Book Reviews, History

Review: House of Treason by Robert Hutchinson

I bought House of Treason in a small bookshop in North Wales. I was drawn to it by the gorgeous cover, which was designed by David Wardle – who has since designed many beautiful covers for both fiction and non-fiction books.

(I was also tempted by the reduced price sticker.)

What a pretty cover!

It tells the story of the Howards, a powerful aristocratic family, and their attempts to hold onto their power and influence through the turbulent years of the Tudor dynasty.

It opens with a well-written account of the Battle of Bosworth, where Henry Tudor fought King Richard, the last Plantagenet – and the last English king to die in battle. Unfortunately, The patriarch of the Howard family, John Howard, First Duke of Norfolk, fought on the losing side. He perished on the battlefield.

As enemies of the new king, the Howards were ostracised, their lands and titles stripped away. It was only three decades later, after another battle under a new king, that the family finally regained its position.

The book covers the history of the Howards from 1485 to the early 1600s, from the reign of Henry VII to Elizabeth I. Along the way, at least two Howards languished in the Tower of London, while another was beheaded. Several times they looked close to ruin, but each time they regained royal favour and the titles they’d traditionally held. It ends with them once again being restored to their holdings, facing a world of industrialisation and modernity in which they thrived.

As is perhaps a testament to the family’s endurance, they have retained the Duchy of Norfolk to this day.


At just over 300 pages, Hutchinson’s account is a pacey read, jumping from one family crisis to the next. It hones in on the Howards by extensive study of their personal letters and offers an over-the-shoulder account, showing us the crises and key players of Henry VIII’s reign from a unique perspective. I particularly enjoyed the chapter ‘A Woman Scorned,’ which dealt with the fraught relationship between Thomas Howard, Third Duke of Norfolk, and his wife Elizabeth. Constant fighting and a marriage of political convenience rather than love led to the couple eventually living separately, after Thomas banished her from his home and sent her to one of his distant manors. She continued to send letters to the royal court, shaming and insulting him. In the end, Thomas Cromwell – who had a shaky relationship with Howard, to say the least – took on the unlikely role of marriage counselor.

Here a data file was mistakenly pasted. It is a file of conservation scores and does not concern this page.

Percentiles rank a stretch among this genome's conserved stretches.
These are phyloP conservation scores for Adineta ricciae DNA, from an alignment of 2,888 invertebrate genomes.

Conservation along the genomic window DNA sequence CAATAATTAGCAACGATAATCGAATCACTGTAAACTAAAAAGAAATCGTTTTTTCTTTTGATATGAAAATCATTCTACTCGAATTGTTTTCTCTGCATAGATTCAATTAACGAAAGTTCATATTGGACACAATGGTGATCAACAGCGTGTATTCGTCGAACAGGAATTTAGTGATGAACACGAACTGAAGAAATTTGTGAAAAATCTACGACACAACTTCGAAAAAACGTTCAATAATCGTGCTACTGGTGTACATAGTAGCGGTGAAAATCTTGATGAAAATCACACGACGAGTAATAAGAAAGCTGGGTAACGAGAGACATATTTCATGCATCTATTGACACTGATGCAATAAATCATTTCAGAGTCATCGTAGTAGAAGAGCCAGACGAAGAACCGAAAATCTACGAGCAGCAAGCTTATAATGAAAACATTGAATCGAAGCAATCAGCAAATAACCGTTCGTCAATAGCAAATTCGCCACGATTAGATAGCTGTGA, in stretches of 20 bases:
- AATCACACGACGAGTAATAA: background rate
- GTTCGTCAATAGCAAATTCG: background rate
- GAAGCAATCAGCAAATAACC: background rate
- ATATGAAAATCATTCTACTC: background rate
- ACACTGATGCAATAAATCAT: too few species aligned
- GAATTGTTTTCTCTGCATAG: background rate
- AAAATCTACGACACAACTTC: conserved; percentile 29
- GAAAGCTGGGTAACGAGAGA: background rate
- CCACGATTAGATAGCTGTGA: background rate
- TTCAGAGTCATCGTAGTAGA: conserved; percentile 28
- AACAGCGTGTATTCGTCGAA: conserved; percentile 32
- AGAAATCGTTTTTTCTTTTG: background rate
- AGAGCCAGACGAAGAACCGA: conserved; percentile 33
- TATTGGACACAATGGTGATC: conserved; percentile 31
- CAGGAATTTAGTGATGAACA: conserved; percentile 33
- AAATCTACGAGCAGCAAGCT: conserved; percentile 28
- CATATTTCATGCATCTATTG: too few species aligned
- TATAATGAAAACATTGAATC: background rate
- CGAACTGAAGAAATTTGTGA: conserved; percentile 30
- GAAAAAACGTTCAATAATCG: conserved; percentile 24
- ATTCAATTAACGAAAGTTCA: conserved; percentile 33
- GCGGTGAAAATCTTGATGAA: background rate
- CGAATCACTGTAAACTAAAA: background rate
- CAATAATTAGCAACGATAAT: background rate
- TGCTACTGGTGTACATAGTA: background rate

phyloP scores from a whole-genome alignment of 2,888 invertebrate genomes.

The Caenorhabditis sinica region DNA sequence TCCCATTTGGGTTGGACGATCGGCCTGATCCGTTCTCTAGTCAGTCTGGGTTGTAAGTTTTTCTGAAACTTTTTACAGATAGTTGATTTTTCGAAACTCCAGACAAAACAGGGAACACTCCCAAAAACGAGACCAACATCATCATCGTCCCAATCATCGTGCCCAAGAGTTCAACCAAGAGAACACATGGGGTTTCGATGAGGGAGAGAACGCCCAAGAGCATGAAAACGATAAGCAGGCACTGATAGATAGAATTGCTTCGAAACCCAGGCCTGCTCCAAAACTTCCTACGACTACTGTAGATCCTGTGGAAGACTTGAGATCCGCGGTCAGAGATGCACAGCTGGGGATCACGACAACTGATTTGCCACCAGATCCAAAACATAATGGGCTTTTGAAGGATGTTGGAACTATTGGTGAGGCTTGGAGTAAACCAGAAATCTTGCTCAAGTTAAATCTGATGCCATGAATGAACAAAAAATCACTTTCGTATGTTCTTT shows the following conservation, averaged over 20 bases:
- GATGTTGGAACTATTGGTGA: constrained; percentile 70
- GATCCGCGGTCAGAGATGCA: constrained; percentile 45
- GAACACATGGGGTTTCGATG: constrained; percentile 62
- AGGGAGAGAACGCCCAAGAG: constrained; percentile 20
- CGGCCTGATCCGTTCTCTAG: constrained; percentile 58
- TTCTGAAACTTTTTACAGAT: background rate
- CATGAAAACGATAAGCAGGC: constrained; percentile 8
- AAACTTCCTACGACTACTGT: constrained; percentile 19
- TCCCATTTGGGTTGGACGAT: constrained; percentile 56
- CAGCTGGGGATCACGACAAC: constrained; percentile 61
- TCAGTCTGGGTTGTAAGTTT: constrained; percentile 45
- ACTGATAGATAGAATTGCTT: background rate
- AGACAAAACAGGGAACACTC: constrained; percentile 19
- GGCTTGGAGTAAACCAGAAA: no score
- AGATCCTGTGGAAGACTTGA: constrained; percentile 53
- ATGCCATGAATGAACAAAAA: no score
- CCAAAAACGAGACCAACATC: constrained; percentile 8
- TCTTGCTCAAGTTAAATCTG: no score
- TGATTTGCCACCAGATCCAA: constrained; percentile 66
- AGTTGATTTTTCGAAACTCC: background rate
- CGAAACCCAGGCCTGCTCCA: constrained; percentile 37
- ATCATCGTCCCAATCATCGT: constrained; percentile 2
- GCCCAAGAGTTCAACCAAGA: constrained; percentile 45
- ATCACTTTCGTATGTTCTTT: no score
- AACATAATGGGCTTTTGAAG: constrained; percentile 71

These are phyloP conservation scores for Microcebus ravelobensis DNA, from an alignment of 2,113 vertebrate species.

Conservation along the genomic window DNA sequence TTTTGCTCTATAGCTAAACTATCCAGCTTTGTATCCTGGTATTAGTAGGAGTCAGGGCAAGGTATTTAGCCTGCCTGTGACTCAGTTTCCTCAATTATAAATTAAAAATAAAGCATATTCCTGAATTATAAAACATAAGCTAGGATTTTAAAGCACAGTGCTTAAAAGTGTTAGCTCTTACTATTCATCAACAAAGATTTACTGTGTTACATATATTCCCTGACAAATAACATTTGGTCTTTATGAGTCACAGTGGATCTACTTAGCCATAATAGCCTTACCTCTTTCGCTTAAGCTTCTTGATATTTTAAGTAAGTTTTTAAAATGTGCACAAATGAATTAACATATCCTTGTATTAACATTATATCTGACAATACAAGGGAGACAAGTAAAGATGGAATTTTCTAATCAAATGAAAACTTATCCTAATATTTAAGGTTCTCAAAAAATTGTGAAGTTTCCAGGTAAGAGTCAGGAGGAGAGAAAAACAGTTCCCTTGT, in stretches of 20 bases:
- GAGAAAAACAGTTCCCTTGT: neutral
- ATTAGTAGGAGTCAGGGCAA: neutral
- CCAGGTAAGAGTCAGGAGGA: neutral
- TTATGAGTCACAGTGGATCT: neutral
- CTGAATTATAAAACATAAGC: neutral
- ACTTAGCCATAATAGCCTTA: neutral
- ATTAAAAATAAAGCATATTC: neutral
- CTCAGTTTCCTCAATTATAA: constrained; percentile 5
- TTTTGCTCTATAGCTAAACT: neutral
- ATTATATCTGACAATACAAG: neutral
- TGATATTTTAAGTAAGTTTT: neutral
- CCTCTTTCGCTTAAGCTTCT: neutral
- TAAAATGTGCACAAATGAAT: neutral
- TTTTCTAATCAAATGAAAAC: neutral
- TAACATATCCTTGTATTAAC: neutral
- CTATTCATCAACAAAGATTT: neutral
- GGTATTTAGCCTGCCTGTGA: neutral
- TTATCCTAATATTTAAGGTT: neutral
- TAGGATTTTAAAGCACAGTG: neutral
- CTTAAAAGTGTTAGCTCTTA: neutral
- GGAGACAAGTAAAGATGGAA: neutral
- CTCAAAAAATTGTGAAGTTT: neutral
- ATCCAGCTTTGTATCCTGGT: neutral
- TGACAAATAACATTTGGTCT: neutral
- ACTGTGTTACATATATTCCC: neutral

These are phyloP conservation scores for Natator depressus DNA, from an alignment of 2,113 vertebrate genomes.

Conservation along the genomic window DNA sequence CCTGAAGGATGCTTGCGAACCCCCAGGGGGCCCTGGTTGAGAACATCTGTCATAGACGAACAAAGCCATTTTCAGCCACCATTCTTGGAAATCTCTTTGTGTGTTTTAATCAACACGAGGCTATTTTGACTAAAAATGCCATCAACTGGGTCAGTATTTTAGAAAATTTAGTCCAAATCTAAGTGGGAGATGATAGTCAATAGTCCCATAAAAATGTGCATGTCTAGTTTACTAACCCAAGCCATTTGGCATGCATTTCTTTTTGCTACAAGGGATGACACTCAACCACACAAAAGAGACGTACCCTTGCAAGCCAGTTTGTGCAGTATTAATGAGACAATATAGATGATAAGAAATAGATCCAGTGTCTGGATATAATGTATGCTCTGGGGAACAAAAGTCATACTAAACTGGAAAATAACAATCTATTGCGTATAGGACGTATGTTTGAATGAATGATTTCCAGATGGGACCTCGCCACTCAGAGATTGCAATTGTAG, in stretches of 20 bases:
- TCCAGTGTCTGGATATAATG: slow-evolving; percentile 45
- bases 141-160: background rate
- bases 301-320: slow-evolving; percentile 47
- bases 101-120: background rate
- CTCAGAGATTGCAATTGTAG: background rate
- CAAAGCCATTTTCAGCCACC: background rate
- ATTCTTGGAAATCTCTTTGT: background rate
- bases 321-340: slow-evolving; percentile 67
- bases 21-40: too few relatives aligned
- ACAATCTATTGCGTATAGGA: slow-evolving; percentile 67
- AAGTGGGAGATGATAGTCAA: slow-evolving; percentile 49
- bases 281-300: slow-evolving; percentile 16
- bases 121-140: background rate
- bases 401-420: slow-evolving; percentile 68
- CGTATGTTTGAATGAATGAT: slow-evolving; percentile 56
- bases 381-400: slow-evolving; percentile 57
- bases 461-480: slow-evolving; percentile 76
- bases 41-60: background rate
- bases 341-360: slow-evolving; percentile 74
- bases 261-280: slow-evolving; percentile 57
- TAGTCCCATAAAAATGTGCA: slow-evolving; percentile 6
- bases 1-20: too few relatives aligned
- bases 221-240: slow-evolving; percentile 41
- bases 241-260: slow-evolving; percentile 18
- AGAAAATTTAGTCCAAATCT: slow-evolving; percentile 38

Much of the book deals with the family’s attempts to navigate the problems that haunted Henry VIII’s reign while desperately trying to stay on the king’s good side – his mood could change in seconds and his temper was infamous. More than once, we see a noble Howard drafting letters and rewriting his will at midnight after receiving a letter from an angry king. Frequently, the family was forced to resort to military glory to regain their status – as was the case when the 71-year-old Thomas Howard defeated the Scots at the Battle of Flodden, killing the Scottish king and earning 40 manors as a reward from a jubilant Henry.

The Howards were an interesting family with a great story, and Hutchinson presented it well, doing meticulous source work and quoting from dozens of personal letters, many held in the archives at Arundel castle, which is still the seat of the Howard family. It is a fast and relatively easy read, though it’s easy to be tripped up by the author’s use of people’s titles as their names (for example, many of the Howards are referred to simply as ‘Surrey’ or ‘Norfolk.’) This is common convention, but for readers who are unused to reading accounts of British nobility, it might take some getting used to.

All together, a fab read that I would highly recommend!

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